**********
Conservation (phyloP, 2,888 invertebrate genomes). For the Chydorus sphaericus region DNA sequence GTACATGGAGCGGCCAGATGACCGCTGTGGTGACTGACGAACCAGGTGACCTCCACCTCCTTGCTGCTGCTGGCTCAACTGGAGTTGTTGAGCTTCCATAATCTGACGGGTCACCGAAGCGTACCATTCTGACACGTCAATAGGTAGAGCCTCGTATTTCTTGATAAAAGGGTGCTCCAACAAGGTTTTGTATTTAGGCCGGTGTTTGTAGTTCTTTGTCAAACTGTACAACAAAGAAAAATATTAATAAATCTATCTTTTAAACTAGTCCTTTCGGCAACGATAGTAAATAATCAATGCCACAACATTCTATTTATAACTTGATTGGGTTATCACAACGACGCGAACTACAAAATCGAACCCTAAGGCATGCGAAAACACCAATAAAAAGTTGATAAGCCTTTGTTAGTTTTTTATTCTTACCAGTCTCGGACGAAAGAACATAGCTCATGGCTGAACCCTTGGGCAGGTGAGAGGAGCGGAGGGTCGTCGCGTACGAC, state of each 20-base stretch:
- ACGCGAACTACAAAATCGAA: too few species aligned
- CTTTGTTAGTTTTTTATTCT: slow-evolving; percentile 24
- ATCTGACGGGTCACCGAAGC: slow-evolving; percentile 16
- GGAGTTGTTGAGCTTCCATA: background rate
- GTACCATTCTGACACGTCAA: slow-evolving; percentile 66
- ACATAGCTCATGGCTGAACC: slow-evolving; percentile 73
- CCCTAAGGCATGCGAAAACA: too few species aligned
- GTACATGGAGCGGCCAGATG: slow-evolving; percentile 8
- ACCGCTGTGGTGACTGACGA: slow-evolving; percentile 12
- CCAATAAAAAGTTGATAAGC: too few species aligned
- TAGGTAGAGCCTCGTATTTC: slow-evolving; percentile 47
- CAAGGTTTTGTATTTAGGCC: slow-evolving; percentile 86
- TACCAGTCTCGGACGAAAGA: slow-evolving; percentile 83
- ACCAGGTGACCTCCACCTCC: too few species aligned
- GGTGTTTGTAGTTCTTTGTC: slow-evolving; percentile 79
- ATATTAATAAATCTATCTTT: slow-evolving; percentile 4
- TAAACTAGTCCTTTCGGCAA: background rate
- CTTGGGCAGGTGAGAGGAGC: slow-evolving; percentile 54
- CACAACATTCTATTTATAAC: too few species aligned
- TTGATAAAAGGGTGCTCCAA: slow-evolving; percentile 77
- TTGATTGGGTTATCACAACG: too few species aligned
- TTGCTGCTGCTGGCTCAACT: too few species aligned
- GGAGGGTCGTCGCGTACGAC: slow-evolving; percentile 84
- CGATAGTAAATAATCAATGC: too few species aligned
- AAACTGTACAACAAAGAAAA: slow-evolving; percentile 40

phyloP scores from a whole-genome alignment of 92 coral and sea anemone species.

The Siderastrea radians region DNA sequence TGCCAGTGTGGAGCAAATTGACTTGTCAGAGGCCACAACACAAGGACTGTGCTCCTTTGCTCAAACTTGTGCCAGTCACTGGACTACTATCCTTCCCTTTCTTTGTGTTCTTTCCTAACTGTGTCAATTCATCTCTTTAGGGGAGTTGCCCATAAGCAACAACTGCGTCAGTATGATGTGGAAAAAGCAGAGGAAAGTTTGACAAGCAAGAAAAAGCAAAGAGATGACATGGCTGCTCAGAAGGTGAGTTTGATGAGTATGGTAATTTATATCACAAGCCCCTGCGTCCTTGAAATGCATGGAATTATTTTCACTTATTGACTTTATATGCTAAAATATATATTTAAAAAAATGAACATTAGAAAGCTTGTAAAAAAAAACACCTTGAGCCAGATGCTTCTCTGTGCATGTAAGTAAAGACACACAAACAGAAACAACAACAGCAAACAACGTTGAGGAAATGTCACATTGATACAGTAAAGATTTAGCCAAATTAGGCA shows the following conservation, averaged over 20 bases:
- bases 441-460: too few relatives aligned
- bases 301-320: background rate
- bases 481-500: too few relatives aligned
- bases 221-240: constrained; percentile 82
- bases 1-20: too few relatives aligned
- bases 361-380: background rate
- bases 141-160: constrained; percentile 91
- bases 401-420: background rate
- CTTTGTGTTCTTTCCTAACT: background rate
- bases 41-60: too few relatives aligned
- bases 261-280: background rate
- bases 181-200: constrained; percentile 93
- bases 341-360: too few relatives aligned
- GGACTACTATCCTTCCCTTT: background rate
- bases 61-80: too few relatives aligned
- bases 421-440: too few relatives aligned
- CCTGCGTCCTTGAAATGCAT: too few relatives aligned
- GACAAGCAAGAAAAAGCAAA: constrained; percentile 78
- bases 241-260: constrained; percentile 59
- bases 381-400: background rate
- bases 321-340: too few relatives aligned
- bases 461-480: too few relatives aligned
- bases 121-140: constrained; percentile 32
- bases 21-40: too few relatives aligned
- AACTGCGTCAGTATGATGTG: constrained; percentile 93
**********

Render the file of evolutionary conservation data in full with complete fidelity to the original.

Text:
Conservation (phyloP, 2,888 invertebrate genomes). For the Chydorus sphaericus region DNA sequence GTACATGGAGCGGCCAGATGACCGCTGTGGTGACTGACGAACCAGGTGACCTCCACCTCCTTGCTGCTGCTGGCTCAACTGGAGTTGTTGAGCTTCCATAATCTGACGGGTCACCGAAGCGTACCATTCTGACACGTCAATAGGTAGAGCCTCGTATTTCTTGATAAAAGGGTGCTCCAACAAGGTTTTGTATTTAGGCCGGTGTTTGTAGTTCTTTGTCAAACTGTACAACAAAGAAAAATATTAATAAATCTATCTTTTAAACTAGTCCTTTCGGCAACGATAGTAAATAATCAATGCCACAACATTCTATTTATAACTTGATTGGGTTATCACAACGACGCGAACTACAAAATCGAACCCTAAGGCATGCGAAAACACCAATAAAAAGTTGATAAGCCTTTGTTAGTTTTTTATTCTTACCAGTCTCGGACGAAAGAACATAGCTCATGGCTGAACCCTTGGGCAGGTGAGAGGAGCGGAGGGTCGTCGCGTACGAC, state of each 20-base stretch:
- ACGCGAACTACAAAATCGAA: too few species aligned
- CTTTGTTAGTTTTTTATTCT: slow-evolving; percentile 24
- ATCTGACGGGTCACCGAAGC: slow-evolving; percentile 16
- GGAGTTGTTGAGCTTCCATA: background rate
- GTACCATTCTGACACGTCAA: slow-evolving; percentile 66
- ACATAGCTCATGGCTGAACC: slow-evolving; percentile 73
- CCCTAAGGCATGCGAAAACA: too few species aligned
- GTACATGGAGCGGCCAGATG: slow-evolving; percentile 8
- ACCGCTGTGGTGACTGACGA: slow-evolving; percentile 12
- CCAATAAAAAGTTGATAAGC: too few species aligned
- TAGGTAGAGCCTCGTATTTC: slow-evolving; percentile 47
- CAAGGTTTTGTATTTAGGCC: slow-evolving; percentile 86
- TACCAGTCTCGGACGAAAGA: slow-evolving; percentile 83
- ACCAGGTGACCTCCACCTCC: too few species aligned
- GGTGTTTGTAGTTCTTTGTC: slow-evolving; percentile 79
- ATATTAATAAATCTATCTTT: slow-evolving; percentile 4
- TAAACTAGTCCTTTCGGCAA: background rate
- CTTGGGCAGGTGAGAGGAGC: slow-evolving; percentile 54
- CACAACATTCTATTTATAAC: too few species aligned
- TTGATAAAAGGGTGCTCCAA: slow-evolving; percentile 77
- TTGATTGGGTTATCACAACG: too few species aligned
- TTGCTGCTGCTGGCTCAACT: too few species aligned
- GGAGGGTCGTCGCGTACGAC: slow-evolving; percentile 84
- CGATAGTAAATAATCAATGC: too few species aligned
- AAACTGTACAACAAAGAAAA: slow-evolving; percentile 40

phyloP scores from a whole-genome alignment of 92 coral and sea anemone species.

The Siderastrea radians region DNA sequence TGCCAGTGTGGAGCAAATTGACTTGTCAGAGGCCACAACACAAGGACTGTGCTCCTTTGCTCAAACTTGTGCCAGTCACTGGACTACTATCCTTCCCTTTCTTTGTGTTCTTTCCTAACTGTGTCAATTCATCTCTTTAGGGGAGTTGCCCATAAGCAACAACTGCGTCAGTATGATGTGGAAAAAGCAGAGGAAAGTTTGACAAGCAAGAAAAAGCAAAGAGATGACATGGCTGCTCAGAAGGTGAGTTTGATGAGTATGGTAATTTATATCACAAGCCCCTGCGTCCTTGAAATGCATGGAATTATTTTCACTTATTGACTTTATATGCTAAAATATATATTTAAAAAAATGAACATTAGAAAGCTTGTAAAAAAAAACACCTTGAGCCAGATGCTTCTCTGTGCATGTAAGTAAAGACACACAAACAGAAACAACAACAGCAAACAACGTTGAGGAAATGTCACATTGATACAGTAAAGATTTAGCCAAATTAGGCA shows the following conservation, averaged over 20 bases:
- bases 441-460: too few relatives aligned
- bases 301-320: background rate
- bases 481-500: too few relatives aligned
- bases 221-240: constrained; percentile 82
- bases 1-20: too few relatives aligned
- bases 361-380: background rate
- bases 141-160: constrained; percentile 91
- bases 401-420: background rate
- CTTTGTGTTCTTTCCTAACT: background rate
- bases 41-60: too few relatives aligned
- bases 261-280: background rate
- bases 181-200: constrained; percentile 93
- bases 341-360: too few relatives aligned
- GGACTACTATCCTTCCCTTT: background rate
- bases 61-80: too few relatives aligned
- bases 421-440: too few relatives aligned
- CCTGCGTCCTTGAAATGCAT: too few relatives aligned
- GACAAGCAAGAAAAAGCAAA: constrained; percentile 78
- bases 241-260: constrained; percentile 59
- bases 381-400: background rate
- bases 321-340: too few relatives aligned
- bases 461-480: too few relatives aligned
- bases 121-140: constrained; percentile 32
- bases 21-40: too few relatives aligned
- AACTGCGTCAGTATGATGTG: constrained; percentile 93